Why We Shouldn’t Be Afraid of ISIS

Why We Shouldn’t Be Afraid of ISIS

Before we take to Facebook about our views on ISIS and how we need to go to war, can we at least get real about what we’re actually up against?

Since the London bombings of 7/7 that tragically, killed 52 innocent commuters in 2005, we haven’t seen an Islamist terrorist attack claim any lives in the UK until 2013, when Lee Rigby was killed in Woolwich.

So since 2005, more people have died of bee stings in the UK than terrorism.


Is terrorism new?

Hell no. From the late 60s to 2001, there were 36,000 shooting incidents and over 10,000 bomb explosions, according to the Cain database. Over the course of 33 years, more than 3,500 people were killed, 1,707 by the IRA.

So why does it seem bigger than ever? One word: media. Since the creation of the Internet in 1995, technology has revolutionized at a rapid pace. If a bomb goes off or a hurricane begins, you’ll know in a matter of minutes. Facebook statuses will be updated, people will be marked “safe,” opinions will be tweeted, and apps like BBC news will notify you. We live in a world where we are constantly surrounded by freedom of speech on so many different platforms that all major news will surround us for days.

When one country suffers, we all do. In earlier weeks, the Eiffel tower turned off its lights to commemorate those lost by the tragic incidents. But as France turned their lights off, the world turned theirs on, to show their unity and support by lighting their dominant landmarks across the world in France’s colors.


Is ISIS a threat?

Rather than create scenarios and fear over what ISIS can do, let’s talk about what they can’t do. They can’t invade Paris. They can’t invade the UK. It can’t launch an air war against the United States. It can’t even hold its ground—ISIS expert Will McCants estimates the group has lost between 20 and 25 percent of its territory in recent months. The reason terrorist attacks are created is to produce fear—fear that you’re not safe and your government can’t protect you—and fear makes people do stupid things, and it makes countries do stupid things too. ISIS’s real weapon is fear. ISIS can’t defeat America or France—it can only hope that they make us so afraid we do something that helps them or hurts us. Unfortunately, this is already slightly happening.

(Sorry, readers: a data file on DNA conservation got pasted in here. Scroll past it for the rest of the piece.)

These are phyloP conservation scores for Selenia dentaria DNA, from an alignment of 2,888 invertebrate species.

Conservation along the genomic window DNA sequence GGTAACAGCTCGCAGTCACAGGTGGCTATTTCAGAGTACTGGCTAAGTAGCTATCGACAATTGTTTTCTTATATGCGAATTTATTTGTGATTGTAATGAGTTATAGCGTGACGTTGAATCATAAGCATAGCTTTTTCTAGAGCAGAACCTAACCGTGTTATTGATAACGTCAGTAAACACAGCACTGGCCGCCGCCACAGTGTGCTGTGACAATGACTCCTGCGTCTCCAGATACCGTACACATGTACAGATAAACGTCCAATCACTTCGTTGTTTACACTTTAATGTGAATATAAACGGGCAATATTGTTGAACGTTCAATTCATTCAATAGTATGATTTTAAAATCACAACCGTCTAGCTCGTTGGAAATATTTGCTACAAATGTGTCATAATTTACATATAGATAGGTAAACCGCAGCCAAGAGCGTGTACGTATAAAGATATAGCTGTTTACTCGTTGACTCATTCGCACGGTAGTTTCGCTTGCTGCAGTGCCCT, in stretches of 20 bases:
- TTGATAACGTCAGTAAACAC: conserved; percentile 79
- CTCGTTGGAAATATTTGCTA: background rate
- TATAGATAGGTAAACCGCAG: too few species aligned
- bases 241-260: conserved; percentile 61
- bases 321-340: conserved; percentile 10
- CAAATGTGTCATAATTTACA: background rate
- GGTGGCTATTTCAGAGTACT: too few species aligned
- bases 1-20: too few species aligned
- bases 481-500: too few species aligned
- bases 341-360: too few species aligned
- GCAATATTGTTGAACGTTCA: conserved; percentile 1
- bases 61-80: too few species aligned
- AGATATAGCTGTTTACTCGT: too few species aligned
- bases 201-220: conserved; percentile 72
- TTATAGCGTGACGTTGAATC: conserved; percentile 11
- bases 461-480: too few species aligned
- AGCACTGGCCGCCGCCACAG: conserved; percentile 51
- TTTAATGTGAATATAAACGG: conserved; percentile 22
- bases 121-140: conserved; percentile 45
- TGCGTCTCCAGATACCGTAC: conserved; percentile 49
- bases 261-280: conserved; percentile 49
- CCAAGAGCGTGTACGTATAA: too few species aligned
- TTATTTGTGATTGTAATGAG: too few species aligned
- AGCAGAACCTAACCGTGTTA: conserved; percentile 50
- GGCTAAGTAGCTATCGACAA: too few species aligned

There’s a controversial debate over refugees—mostly over whether or not the influx of refugees is an obvious way to hide and smuggle ISIS fighters in. Whether it’s true or not, this reason in itself is enough for some countries to close the door.

However, as Zack Beauchamp writes:


“ISIS despises Syrian refugees: It sees them as traitors to the caliphate. By leaving, they turn their back on the caliphate. ISIS depicts its territory as a paradise, and fleeing refugees expose that as a lie. But if refugees do make it out, ISIS wants them to be treated badly—the more the West treats them with suspicion and fear, the more it supports ISIS’s narrative of a West that is hostile to Muslims and bolsters ISIS’s efforts to recruit from migrant communities in Europe.”

Do you see what I’m getting at? The more people who turn against Muslims, the more they feel secluded and isolated, creating a perfect opportunity for ISIS recruiters to come along and say “Us or them?” However, ISIS would probably prefer the latter, as it alienates Muslims and helps ISIS portray itself as defenders of its faith rather than as a gang of medieval thugs, extortionists, and murderers.

The main issue in all of this is no matter what, people need to remember that terrorism has no religion. The reasons the refugees are running away from Syria is because of ISIS. Don’t do what they want us to do.


Why shouldn’t we airstrike Syria?

Although we don’t know the exact amount of ISIS fighters, the chief of staff to Kurdish president Massoud Barzani, told Patrick Cockburn of The Independent that ISIS had at least 200,000 fighters. In Syria alone there is a population of 22.85 million. So around 0.88% of the population is ISIS fighters. So what about the Syrians that aren’t ISIS fighters? When we drop these air strikes what about them?

Yes, Iraqi forces with the support of airstrikes have recaptured 20-25% of Iraqi territory and halted the ISIS advance. But there’s no mention that ISIS has also advanced in some places, for example, capturing Ramadi. Is it because they are the easiest way to show that we are ‘doing something’? Have air strikes ever succeeded in militarily defeating an enemy without ground operations and without a political strategy?  Is it really the case that are all other policies have been tried and failed?

It is difficult to see what can be gained from air strikes. The skies above Syria are already congested. The contribution that Britain would make, even if we suppose that air strikes are useful, is marginal. Yet there is a lot to be lost by air strikes.